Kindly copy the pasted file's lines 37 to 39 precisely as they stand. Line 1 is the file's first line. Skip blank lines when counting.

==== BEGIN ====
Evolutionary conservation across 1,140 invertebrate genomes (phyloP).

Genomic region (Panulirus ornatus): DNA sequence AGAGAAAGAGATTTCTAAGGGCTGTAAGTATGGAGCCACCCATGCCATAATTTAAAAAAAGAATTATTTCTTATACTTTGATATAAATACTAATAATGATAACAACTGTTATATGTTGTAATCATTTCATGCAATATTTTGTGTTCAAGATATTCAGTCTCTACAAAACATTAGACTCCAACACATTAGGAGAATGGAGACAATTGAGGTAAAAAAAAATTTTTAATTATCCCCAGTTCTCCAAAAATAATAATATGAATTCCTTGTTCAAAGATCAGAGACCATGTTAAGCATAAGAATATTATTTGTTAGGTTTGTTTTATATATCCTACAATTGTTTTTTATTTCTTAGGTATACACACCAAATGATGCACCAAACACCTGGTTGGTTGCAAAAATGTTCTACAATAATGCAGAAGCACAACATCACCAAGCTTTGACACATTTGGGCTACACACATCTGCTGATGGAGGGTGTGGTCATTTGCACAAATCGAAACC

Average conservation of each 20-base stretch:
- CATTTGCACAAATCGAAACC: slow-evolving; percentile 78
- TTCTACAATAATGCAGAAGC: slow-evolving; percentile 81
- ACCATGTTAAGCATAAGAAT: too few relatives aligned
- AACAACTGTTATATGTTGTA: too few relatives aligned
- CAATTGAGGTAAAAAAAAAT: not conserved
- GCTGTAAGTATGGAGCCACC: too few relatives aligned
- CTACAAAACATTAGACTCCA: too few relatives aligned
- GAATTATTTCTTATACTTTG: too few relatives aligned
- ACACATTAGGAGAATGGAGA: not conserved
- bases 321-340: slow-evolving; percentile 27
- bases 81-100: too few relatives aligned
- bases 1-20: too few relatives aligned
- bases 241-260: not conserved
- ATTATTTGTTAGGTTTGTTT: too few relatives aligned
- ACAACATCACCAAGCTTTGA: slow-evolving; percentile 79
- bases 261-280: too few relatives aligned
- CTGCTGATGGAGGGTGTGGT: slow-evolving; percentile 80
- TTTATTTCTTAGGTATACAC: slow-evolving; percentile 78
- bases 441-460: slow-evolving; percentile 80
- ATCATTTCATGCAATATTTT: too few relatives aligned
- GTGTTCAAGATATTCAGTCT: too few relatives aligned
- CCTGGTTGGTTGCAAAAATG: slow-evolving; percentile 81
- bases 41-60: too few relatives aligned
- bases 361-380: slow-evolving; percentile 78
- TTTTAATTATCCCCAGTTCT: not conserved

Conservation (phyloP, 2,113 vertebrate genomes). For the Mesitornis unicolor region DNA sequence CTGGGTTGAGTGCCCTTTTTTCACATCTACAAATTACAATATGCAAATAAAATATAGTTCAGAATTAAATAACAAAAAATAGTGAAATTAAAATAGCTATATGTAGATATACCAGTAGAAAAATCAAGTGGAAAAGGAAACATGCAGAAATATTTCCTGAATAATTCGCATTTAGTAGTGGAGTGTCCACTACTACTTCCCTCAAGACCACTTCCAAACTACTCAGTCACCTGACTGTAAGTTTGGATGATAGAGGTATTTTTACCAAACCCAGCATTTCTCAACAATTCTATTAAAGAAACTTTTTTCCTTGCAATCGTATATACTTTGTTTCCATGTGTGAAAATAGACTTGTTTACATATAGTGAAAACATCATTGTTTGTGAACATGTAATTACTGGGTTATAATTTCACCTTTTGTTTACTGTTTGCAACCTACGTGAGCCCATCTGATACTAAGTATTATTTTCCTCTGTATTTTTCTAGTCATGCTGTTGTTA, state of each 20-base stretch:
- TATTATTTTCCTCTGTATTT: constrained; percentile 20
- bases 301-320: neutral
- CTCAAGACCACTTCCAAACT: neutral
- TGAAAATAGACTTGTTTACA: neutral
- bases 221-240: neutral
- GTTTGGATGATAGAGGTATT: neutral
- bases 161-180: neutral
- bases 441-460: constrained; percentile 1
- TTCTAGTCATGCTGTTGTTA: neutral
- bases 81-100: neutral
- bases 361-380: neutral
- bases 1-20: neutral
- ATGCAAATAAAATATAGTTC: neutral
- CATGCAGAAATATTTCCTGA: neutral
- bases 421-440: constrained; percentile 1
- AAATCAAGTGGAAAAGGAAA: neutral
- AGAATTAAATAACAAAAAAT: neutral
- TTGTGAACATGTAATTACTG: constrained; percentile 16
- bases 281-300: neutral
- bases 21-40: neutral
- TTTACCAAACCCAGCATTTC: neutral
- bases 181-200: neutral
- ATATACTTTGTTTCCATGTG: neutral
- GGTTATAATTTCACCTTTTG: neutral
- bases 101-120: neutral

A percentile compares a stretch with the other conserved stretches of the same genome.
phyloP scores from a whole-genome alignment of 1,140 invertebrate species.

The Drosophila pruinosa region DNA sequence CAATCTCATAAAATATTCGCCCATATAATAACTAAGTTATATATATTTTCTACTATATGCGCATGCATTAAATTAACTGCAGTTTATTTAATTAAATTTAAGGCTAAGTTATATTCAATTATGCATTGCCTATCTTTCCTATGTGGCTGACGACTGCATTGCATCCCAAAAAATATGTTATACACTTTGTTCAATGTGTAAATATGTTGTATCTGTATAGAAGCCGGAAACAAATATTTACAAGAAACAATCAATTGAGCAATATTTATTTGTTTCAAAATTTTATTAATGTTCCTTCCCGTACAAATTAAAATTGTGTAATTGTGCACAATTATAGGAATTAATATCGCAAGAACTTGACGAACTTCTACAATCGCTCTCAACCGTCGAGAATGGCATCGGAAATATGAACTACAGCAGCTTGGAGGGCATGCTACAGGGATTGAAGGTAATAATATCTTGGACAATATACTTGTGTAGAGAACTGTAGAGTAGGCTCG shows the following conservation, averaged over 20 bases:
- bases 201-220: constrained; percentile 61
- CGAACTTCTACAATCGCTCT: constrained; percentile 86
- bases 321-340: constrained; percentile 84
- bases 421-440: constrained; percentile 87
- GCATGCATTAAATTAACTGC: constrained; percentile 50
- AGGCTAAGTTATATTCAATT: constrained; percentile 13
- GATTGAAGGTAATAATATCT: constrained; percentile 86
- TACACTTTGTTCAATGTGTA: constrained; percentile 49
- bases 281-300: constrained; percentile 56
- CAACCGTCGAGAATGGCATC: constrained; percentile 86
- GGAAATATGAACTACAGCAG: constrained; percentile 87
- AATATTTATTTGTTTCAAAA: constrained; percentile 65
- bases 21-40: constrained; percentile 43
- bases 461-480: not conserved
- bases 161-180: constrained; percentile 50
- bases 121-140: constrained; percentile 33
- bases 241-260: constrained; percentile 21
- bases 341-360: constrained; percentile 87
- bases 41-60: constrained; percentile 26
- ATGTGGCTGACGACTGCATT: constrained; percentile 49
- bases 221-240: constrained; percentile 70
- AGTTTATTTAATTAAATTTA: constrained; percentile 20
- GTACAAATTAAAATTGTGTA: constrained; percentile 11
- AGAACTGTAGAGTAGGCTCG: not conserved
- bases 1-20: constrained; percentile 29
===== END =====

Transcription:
- bases 441-460: constrained; percentile 1
- TTCTAGTCATGCTGTTGTTA: neutral
- bases 81-100: neutral